By Gabriella Vukman
Emerald Regional Beekeepers group are hosting a Varroa Mite information night on Tuesday 13 February.
With an expert speaker, Victorian Apiarists’ Association board member Andrew Wootton, coming in, the event will commence at 7.30pm at the Hills Hub in Emerald, to inform local beekeepers about biosecurity and pest control.
Emerald Regional Beekeeping Club member Bronwyn Koll said, “recently we’ve had the Varroa Destructor Mite come into NSW.”
“Whilst Australia has been through a massive bio-security response to try and eradicate Varroa, the NSW and Australian governments were unsuccessful at containing the pest, rendering a potential threat to Victoria as well.”
“It’s very hard to contain an insect and I know this because of my background in insect bio-security,” Bronwyn said.
Spreading awareness about the Varroa Mite is crucial to all beekeepers Australia-wide if pollination levels and the honey industry are to remain at functioning levels.
“Raising awareness and being prepared can actually make a huge difference to regions and communities when it comes to preventing a pest from establishing itself.”
“I’ve been working with the executive committee at the Emerald Regional Beekeeping group and they are trying to keep our members up to date with the Varroa situation in Australia.”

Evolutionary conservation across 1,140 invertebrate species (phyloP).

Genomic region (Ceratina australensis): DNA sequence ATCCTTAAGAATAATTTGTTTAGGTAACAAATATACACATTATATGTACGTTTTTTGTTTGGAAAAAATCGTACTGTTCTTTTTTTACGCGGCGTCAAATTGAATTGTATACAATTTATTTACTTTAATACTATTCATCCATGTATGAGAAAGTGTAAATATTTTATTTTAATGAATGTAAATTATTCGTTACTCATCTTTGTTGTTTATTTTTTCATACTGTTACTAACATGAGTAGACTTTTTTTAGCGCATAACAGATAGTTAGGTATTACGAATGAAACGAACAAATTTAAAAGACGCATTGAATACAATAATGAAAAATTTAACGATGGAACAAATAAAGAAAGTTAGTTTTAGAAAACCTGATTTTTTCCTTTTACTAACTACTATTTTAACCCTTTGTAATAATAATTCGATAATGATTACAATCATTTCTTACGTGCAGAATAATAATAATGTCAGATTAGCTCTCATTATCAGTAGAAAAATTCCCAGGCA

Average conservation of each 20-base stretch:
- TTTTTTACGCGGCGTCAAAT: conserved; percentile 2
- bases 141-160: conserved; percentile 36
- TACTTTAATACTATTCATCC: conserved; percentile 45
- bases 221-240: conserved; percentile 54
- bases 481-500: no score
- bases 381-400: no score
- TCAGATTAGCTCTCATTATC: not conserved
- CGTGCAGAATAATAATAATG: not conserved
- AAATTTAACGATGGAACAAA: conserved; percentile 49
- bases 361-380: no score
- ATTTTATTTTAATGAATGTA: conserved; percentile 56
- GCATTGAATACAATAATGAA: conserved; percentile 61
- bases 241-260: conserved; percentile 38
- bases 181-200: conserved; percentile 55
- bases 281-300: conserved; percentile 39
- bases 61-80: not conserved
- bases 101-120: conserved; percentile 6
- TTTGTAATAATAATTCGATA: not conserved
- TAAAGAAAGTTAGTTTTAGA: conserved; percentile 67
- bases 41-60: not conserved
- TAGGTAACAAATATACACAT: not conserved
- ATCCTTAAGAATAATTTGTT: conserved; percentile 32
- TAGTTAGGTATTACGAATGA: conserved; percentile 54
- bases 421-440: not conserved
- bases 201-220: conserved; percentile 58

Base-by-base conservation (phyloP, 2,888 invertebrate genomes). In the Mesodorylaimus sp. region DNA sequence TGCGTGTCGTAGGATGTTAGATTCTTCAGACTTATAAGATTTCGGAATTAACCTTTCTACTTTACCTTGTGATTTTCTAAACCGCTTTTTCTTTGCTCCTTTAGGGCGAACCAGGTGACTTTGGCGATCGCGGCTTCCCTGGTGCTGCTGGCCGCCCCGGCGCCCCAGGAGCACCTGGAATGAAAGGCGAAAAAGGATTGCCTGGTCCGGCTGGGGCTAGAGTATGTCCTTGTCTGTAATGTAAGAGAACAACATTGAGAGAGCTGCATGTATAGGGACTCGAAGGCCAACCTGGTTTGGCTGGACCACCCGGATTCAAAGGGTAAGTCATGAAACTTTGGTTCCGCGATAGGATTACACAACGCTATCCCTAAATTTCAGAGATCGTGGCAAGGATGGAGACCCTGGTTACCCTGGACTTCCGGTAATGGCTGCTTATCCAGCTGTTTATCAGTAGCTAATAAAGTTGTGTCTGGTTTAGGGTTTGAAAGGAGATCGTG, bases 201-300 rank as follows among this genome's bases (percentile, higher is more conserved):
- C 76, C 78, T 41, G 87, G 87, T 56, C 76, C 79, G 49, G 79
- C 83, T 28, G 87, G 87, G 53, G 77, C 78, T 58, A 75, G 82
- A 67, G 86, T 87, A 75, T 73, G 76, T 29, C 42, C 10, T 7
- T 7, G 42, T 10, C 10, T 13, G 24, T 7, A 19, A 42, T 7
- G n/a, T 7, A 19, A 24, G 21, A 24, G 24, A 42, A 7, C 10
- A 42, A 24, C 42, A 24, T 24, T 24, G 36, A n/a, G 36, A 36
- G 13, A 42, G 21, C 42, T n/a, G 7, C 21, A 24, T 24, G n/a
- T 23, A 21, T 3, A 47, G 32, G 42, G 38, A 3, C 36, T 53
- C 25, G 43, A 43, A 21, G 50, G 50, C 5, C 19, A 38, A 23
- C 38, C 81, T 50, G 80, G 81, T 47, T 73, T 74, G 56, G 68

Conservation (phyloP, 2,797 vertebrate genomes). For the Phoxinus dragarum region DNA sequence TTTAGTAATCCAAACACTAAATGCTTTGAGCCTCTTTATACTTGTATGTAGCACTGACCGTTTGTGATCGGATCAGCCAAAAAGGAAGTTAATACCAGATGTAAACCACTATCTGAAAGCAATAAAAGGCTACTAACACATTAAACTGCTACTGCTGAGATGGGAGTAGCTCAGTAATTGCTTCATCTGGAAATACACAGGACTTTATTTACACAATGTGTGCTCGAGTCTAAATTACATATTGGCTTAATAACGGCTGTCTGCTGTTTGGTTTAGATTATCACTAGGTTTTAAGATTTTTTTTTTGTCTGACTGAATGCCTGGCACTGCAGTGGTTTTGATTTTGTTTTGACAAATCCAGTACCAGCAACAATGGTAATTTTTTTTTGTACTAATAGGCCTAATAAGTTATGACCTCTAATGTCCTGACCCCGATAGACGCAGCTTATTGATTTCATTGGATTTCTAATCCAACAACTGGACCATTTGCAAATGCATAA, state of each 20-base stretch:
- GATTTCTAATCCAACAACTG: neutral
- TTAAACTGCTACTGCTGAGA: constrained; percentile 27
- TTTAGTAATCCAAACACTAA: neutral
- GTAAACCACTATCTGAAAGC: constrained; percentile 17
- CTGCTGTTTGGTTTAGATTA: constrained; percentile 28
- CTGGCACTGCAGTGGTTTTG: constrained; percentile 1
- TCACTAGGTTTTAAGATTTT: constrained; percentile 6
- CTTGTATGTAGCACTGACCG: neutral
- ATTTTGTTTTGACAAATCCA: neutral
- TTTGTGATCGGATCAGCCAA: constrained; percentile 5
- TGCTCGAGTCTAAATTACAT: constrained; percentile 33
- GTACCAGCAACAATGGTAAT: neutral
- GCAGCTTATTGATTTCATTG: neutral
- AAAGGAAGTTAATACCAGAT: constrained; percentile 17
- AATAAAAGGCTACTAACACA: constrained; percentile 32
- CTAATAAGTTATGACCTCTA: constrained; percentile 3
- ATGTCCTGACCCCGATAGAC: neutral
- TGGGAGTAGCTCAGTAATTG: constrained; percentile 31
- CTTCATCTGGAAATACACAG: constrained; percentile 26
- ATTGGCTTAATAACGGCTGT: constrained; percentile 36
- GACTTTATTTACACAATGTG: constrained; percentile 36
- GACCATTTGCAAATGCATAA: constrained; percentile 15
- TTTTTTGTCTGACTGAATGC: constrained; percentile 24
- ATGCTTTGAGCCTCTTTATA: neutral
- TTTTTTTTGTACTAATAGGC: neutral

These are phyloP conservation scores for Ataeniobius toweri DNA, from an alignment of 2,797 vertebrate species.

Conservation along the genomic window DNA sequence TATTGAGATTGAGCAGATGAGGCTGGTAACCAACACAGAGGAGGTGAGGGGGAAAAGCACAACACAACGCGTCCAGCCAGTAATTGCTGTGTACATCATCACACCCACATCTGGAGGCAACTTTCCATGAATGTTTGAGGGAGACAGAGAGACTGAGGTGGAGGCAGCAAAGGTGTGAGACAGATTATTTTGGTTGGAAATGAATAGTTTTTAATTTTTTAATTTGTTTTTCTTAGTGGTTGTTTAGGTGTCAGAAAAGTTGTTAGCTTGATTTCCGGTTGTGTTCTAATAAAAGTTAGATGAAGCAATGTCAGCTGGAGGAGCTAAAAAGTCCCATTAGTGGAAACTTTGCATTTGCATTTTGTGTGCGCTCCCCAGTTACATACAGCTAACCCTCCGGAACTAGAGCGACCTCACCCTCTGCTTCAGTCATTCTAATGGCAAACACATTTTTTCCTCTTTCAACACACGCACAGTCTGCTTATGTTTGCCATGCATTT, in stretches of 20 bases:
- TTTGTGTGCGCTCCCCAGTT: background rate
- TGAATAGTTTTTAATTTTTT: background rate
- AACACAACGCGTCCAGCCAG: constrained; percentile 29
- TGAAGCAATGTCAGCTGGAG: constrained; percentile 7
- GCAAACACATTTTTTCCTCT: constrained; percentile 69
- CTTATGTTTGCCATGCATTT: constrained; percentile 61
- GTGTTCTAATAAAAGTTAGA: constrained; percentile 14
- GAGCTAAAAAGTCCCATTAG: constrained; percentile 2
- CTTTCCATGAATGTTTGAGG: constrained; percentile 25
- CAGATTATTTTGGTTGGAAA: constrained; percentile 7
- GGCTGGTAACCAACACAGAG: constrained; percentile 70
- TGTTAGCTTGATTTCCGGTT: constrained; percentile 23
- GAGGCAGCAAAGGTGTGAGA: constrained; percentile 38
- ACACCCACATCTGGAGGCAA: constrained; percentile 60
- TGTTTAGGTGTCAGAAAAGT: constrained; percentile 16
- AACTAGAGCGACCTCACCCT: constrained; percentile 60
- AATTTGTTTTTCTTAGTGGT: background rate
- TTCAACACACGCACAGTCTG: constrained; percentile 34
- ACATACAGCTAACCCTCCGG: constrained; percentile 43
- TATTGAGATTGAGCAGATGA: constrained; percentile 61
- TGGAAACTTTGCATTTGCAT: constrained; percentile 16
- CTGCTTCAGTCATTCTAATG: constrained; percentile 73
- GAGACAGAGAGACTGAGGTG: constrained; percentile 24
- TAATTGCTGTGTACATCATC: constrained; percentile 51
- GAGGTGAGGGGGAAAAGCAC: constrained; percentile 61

“Whilst Varroa is not yet in Victoria, we anticipate that one day it might be, due to it not being successfully eradicated in NSW,” Bronwyn said.
The information session will cover bee management techniques in preparation for Varroa infestations.
“It is a really crucial lot of information, and the more people around us who know these techniques, the less risk for everyone who keeps bees in our region,” Bronwyn said.
“So we have invited this expert along for next Tuesday’s Bee club meeting and he is going to speak to us about varroa management techniques.”
All are welcome to attend this information evening, however, the Emerald Regional Beekeepers group suggested sending an email to firstname.lastname@example.org to advise of attendance.
“We would like to encourage as many people as possible to come along,” Bronwyn said.
The Emerald Regional Beekeeping Club has regular monthly meetings to help local beekeepers stay informed on best practices and ensuring the health of local hives.